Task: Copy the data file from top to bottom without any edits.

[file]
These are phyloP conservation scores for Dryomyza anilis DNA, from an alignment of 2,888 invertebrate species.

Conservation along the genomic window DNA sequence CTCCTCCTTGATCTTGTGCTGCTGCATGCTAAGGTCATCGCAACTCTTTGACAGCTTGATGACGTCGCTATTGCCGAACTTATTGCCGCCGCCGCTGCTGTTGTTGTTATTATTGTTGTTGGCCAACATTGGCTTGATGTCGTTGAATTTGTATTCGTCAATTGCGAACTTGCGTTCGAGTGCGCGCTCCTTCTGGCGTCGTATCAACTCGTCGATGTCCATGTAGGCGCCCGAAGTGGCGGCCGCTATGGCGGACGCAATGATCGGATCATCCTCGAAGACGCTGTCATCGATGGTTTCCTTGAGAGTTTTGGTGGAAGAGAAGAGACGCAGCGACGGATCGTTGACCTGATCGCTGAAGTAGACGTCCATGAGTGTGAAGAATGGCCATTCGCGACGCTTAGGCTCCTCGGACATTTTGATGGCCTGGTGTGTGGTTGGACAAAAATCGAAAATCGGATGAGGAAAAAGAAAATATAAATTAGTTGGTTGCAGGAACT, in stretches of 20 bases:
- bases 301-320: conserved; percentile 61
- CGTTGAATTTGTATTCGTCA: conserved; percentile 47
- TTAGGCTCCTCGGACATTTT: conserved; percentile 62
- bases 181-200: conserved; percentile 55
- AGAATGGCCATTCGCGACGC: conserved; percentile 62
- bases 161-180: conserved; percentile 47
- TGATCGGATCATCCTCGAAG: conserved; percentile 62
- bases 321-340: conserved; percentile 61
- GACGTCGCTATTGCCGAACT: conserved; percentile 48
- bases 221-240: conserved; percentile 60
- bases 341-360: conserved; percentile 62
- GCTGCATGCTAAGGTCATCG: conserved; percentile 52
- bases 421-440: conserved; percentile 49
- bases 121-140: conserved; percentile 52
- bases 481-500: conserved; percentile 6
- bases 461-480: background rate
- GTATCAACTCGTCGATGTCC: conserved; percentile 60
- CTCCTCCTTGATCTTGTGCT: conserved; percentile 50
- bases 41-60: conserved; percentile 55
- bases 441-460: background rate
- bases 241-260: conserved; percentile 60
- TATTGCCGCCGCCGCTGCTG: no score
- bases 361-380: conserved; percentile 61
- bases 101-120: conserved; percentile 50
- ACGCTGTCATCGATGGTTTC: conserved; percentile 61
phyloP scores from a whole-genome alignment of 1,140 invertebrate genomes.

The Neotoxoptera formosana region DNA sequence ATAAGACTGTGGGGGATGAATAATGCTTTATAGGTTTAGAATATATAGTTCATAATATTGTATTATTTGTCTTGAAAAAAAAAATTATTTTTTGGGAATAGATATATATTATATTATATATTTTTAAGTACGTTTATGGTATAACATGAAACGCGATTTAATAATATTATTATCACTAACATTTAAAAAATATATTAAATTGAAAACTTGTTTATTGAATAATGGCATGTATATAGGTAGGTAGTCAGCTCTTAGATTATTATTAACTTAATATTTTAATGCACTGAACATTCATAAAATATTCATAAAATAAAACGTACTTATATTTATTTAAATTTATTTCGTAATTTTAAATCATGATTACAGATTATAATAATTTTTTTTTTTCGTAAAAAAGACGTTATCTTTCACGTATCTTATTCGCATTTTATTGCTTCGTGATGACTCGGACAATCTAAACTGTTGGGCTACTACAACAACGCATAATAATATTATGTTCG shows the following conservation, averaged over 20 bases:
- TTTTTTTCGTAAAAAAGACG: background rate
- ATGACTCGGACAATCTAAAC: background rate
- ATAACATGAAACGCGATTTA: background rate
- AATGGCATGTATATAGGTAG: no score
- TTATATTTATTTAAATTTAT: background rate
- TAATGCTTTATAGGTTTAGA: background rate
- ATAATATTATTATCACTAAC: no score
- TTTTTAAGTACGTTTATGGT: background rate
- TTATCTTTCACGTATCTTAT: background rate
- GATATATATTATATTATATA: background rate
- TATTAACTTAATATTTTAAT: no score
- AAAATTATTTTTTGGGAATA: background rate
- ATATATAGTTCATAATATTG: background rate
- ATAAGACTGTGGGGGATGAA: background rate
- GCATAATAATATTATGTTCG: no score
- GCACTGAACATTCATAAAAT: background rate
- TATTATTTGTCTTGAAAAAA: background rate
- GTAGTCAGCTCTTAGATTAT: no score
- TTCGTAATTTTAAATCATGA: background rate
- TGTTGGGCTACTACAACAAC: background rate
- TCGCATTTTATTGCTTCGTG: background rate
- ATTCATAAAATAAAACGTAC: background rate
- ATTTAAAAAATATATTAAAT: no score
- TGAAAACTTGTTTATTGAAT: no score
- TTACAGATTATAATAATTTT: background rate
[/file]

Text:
These are phyloP conservation scores for Dryomyza anilis DNA, from an alignment of 2,888 invertebrate species.

Conservation along the genomic window DNA sequence CTCCTCCTTGATCTTGTGCTGCTGCATGCTAAGGTCATCGCAACTCTTTGACAGCTTGATGACGTCGCTATTGCCGAACTTATTGCCGCCGCCGCTGCTGTTGTTGTTATTATTGTTGTTGGCCAACATTGGCTTGATGTCGTTGAATTTGTATTCGTCAATTGCGAACTTGCGTTCGAGTGCGCGCTCCTTCTGGCGTCGTATCAACTCGTCGATGTCCATGTAGGCGCCCGAAGTGGCGGCCGCTATGGCGGACGCAATGATCGGATCATCCTCGAAGACGCTGTCATCGATGGTTTCCTTGAGAGTTTTGGTGGAAGAGAAGAGACGCAGCGACGGATCGTTGACCTGATCGCTGAAGTAGACGTCCATGAGTGTGAAGAATGGCCATTCGCGACGCTTAGGCTCCTCGGACATTTTGATGGCCTGGTGTGTGGTTGGACAAAAATCGAAAATCGGATGAGGAAAAAGAAAATATAAATTAGTTGGTTGCAGGAACT, in stretches of 20 bases:
- bases 301-320: conserved; percentile 61
- CGTTGAATTTGTATTCGTCA: conserved; percentile 47
- TTAGGCTCCTCGGACATTTT: conserved; percentile 62
- bases 181-200: conserved; percentile 55
- AGAATGGCCATTCGCGACGC: conserved; percentile 62
- bases 161-180: conserved; percentile 47
- TGATCGGATCATCCTCGAAG: conserved; percentile 62
- bases 321-340: conserved; percentile 61
- GACGTCGCTATTGCCGAACT: conserved; percentile 48
- bases 221-240: conserved; percentile 60
- bases 341-360: conserved; percentile 62
- GCTGCATGCTAAGGTCATCG: conserved; percentile 52
- bases 421-440: conserved; percentile 49
- bases 121-140: conserved; percentile 52
- bases 481-500: conserved; percentile 6
- bases 461-480: background rate
- GTATCAACTCGTCGATGTCC: conserved; percentile 60
- CTCCTCCTTGATCTTGTGCT: conserved; percentile 50
- bases 41-60: conserved; percentile 55
- bases 441-460: background rate
- bases 241-260: conserved; percentile 60
- TATTGCCGCCGCCGCTGCTG: no score
- bases 361-380: conserved; percentile 61
- bases 101-120: conserved; percentile 50
- ACGCTGTCATCGATGGTTTC: conserved; percentile 61
phyloP scores from a whole-genome alignment of 1,140 invertebrate genomes.

The Neotoxoptera formosana region DNA sequence ATAAGACTGTGGGGGATGAATAATGCTTTATAGGTTTAGAATATATAGTTCATAATATTGTATTATTTGTCTTGAAAAAAAAAATTATTTTTTGGGAATAGATATATATTATATTATATATTTTTAAGTACGTTTATGGTATAACATGAAACGCGATTTAATAATATTATTATCACTAACATTTAAAAAATATATTAAATTGAAAACTTGTTTATTGAATAATGGCATGTATATAGGTAGGTAGTCAGCTCTTAGATTATTATTAACTTAATATTTTAATGCACTGAACATTCATAAAATATTCATAAAATAAAACGTACTTATATTTATTTAAATTTATTTCGTAATTTTAAATCATGATTACAGATTATAATAATTTTTTTTTTTCGTAAAAAAGACGTTATCTTTCACGTATCTTATTCGCATTTTATTGCTTCGTGATGACTCGGACAATCTAAACTGTTGGGCTACTACAACAACGCATAATAATATTATGTTCG shows the following conservation, averaged over 20 bases:
- TTTTTTTCGTAAAAAAGACG: background rate
- ATGACTCGGACAATCTAAAC: background rate
- ATAACATGAAACGCGATTTA: background rate
- AATGGCATGTATATAGGTAG: no score
- TTATATTTATTTAAATTTAT: background rate
- TAATGCTTTATAGGTTTAGA: background rate
- ATAATATTATTATCACTAAC: no score
- TTTTTAAGTACGTTTATGGT: background rate
- TTATCTTTCACGTATCTTAT: background rate
- GATATATATTATATTATATA: background rate
- TATTAACTTAATATTTTAAT: no score
- AAAATTATTTTTTGGGAATA: background rate
- ATATATAGTTCATAATATTG: background rate
- ATAAGACTGTGGGGGATGAA: background rate
- GCATAATAATATTATGTTCG: no score
- GCACTGAACATTCATAAAAT: background rate
- TATTATTTGTCTTGAAAAAA: background rate
- GTAGTCAGCTCTTAGATTAT: no score
- TTCGTAATTTTAAATCATGA: background rate
- TGTTGGGCTACTACAACAAC: background rate
- TCGCATTTTATTGCTTCGTG: background rate
- ATTCATAAAATAAAACGTAC: background rate
- ATTTAAAAAATATATTAAAT: no score
- TGAAAACTTGTTTATTGAAT: no score
- TTACAGATTATAATAATTTT: background rate